Identity politics is not new. Many Muslims growing up in the 1970s and 1980s of Pakistani, Bangladeshi or Arab descent, born in the UK, having common schooling experiences, and sharing common British culture, found faith to be a common thread that linked them together and took them one step closer to a common British citizenry. But in the post 9/11 world, Muslim identity took an altogether different and more problematic hue. Muslim identity has for too many people created a preoccupation with communitarian distinction and distinctive needs. More worryingly, we have seen this grow in recent years into a real discourse of ‘us’ and ‘them’ for some.

The crucial factor isn’t whether a group (even a sub-section of a group) has completed the journey of settlement or integration, as that may well be a journey with many complex twists and turns; but rather does it envisage itself as ever becoming part of the whole or does it actively promote a discourse of separation? And following that, is that mode of separation one of simply standing apart, or one of an ideological rejection based on an assumption of superiority and disdain for the Western/Christian ‘other’ – which could be seen as a form of racism.

This is not simply about socially conservative attitudes, one can be a conservative, but still treat others with respect and dignity and recognise the humanity in others. But a sense of ‘us and ‘them’ can lead to a dangerous and extreme position. At times such discourses even adopt the language of progressive politics, talking of human rights, equality, and citizenship, but scratch the surface and the hatred and prejudice shows quite quickly.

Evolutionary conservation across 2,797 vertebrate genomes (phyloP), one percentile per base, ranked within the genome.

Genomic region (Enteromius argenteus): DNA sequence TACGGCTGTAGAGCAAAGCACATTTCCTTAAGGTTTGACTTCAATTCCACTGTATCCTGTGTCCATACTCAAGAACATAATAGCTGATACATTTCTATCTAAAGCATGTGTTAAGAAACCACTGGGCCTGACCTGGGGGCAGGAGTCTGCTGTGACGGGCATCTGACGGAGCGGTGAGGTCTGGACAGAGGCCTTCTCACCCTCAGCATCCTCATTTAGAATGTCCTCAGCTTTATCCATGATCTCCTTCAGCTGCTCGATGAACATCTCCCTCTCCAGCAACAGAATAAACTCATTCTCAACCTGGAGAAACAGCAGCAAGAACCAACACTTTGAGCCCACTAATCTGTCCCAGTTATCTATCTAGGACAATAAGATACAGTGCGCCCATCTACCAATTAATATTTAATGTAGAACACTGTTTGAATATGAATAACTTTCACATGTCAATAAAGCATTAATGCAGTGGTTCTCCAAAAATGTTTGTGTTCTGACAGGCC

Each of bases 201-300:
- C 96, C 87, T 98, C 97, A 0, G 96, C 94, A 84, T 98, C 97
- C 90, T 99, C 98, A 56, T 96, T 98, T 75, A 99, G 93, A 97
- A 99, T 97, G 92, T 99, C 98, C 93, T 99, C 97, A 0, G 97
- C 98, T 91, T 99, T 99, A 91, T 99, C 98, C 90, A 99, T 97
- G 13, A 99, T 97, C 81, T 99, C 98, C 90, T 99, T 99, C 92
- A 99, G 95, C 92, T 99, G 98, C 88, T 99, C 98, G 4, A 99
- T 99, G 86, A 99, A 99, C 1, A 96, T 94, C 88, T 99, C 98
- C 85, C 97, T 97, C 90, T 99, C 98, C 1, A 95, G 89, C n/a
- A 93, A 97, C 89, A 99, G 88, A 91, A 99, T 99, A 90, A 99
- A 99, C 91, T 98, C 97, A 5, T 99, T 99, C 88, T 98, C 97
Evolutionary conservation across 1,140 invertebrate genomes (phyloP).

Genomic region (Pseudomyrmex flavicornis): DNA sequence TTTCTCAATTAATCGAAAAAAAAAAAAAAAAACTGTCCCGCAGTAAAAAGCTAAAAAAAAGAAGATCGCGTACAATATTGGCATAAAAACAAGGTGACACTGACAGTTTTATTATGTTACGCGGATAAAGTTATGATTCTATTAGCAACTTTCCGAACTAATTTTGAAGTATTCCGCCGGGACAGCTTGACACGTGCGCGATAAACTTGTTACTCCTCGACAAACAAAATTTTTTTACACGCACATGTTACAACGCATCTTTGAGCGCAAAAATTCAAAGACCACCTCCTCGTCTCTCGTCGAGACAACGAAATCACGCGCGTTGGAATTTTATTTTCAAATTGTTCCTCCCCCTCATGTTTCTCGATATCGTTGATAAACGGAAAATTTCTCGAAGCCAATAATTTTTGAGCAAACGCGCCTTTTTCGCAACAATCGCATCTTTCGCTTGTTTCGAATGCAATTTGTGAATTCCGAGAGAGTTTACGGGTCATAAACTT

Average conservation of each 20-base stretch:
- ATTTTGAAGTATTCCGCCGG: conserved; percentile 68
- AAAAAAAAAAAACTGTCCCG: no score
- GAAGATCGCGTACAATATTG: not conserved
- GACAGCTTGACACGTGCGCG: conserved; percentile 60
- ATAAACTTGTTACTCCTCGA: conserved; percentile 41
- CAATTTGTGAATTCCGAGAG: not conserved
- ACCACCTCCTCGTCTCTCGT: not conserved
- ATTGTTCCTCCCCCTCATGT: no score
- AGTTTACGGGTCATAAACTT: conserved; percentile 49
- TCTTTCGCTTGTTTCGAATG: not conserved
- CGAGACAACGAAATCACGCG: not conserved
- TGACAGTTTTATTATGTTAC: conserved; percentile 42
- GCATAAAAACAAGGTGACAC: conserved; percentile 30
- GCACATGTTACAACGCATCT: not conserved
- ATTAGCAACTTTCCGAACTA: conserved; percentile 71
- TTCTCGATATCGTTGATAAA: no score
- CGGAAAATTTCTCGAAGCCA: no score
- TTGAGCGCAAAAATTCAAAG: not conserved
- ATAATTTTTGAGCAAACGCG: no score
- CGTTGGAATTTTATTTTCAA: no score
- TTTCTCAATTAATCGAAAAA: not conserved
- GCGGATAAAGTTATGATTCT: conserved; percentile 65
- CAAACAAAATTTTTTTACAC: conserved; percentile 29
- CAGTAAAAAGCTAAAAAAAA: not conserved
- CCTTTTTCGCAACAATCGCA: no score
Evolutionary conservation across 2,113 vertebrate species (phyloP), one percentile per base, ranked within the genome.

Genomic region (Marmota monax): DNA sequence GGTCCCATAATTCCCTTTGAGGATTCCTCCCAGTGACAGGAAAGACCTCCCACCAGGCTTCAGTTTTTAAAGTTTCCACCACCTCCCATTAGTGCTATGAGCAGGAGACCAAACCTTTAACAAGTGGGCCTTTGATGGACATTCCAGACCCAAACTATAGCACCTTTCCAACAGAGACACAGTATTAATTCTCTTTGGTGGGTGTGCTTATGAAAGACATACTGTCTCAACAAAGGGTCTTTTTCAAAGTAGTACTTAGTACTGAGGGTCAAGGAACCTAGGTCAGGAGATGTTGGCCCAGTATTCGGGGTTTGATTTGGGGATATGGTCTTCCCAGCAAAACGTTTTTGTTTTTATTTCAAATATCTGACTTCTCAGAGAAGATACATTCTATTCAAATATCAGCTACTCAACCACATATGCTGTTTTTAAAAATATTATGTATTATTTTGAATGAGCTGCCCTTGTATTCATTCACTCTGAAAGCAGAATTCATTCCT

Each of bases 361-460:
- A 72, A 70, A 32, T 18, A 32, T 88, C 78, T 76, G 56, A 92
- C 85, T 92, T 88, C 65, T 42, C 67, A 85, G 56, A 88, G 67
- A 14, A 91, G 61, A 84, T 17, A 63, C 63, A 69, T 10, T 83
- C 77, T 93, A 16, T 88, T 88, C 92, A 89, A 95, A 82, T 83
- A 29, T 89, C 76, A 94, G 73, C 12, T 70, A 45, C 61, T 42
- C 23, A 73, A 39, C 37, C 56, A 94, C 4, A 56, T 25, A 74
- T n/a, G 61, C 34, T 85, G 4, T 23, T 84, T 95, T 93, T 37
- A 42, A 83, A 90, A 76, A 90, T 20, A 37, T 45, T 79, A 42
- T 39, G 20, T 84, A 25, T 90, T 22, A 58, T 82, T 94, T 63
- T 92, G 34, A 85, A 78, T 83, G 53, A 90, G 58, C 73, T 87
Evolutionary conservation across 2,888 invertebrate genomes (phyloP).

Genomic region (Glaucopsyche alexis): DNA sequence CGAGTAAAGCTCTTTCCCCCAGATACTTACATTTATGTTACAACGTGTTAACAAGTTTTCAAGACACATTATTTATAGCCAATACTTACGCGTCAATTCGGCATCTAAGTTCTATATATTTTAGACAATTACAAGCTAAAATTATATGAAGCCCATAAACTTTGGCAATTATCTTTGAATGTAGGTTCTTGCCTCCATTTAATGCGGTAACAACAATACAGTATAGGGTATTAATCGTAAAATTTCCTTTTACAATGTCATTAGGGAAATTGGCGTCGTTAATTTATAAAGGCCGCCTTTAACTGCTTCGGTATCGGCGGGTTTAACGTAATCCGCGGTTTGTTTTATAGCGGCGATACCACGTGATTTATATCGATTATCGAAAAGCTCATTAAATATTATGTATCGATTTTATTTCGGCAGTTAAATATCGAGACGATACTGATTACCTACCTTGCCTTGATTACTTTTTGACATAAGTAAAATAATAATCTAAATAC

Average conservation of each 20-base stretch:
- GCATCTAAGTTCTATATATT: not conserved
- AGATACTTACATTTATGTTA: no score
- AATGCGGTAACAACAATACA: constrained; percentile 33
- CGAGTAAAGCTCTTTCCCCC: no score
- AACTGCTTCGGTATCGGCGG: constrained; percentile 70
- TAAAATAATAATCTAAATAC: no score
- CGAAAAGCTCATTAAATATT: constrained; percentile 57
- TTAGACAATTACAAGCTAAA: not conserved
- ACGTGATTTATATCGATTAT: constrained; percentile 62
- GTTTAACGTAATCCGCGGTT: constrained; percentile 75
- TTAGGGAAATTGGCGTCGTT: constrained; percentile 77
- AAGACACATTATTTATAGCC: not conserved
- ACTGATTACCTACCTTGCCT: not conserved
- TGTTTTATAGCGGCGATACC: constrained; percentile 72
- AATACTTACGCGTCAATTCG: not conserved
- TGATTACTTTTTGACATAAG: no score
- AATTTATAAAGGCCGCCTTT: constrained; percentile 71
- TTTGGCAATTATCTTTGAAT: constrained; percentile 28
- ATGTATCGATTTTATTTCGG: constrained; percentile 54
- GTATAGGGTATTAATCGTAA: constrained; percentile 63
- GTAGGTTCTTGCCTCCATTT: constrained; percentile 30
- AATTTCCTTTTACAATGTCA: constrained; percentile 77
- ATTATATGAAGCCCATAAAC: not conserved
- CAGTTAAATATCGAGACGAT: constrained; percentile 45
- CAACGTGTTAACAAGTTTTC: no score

This would seem to indicate a set of very difficult challenges for Muslim integration and yet, there are surveys that show that Muslims score highly in their sense of belonging to the UK, in fact even higher than ‘white’ people as a category in some surveys.[1] What this indicates is that there are different dynamics going on within Muslim communities and it raises the question: how useful is the generic ‘Muslim’ label? Can the experience of Gujarati, Turkish and Somali Muslims really be the same? What about Sufis and Salafis? Or the secular and strictly religious; or liberals and fundamentalists? If we are going to talk about and analyse ‘Muslim’ integration, we need to be much more nuanced.

There is a slow but steadily growing body of work that is looking at some of the challenges identified above and one can find works addressing very live topics such as citizenship, belonging, extremism, freedom of speech, religious offence, human rights, feminism and gender equality, and other debates around how Muslims are challenged by and respond to the impact of modernity. Muslim intellectuals are beginning to critically argue that Islam can, and needs to be, re-read in more pluralistic and equal terms to be understood better in the modern context (see Mandaville and Hussain, 2015).

Terms such as multiculturalism and integration tend to divide opinion but there appears to be much more convergence when there is discussion of what people actually want to see – a Britain that is open, tolerant, respectful of difference, a nation that values equality and also has a sense of national identity. At times the word ‘integration’ is used to imply two distinct, essentialised entities coming together and one becoming part of the other, or rather the onus being on one to integrate into the other. But, of course, the process of integration is far more complex and fluid, and out of it a new narrative of the collective ‘we’ is constantly being re-defined.

References and further reading

[1] See for example: Citizenship Survey (2007) – belonging rated as ‘Bangladeshi’: 91%; ‘Pakistani’: 87%; ‘Whites’: 84%.

Mandaville P and Hussain D, Contextualising Islam in Europe and North America: Challenges and Opportunities, Brookings, U.S., 2015.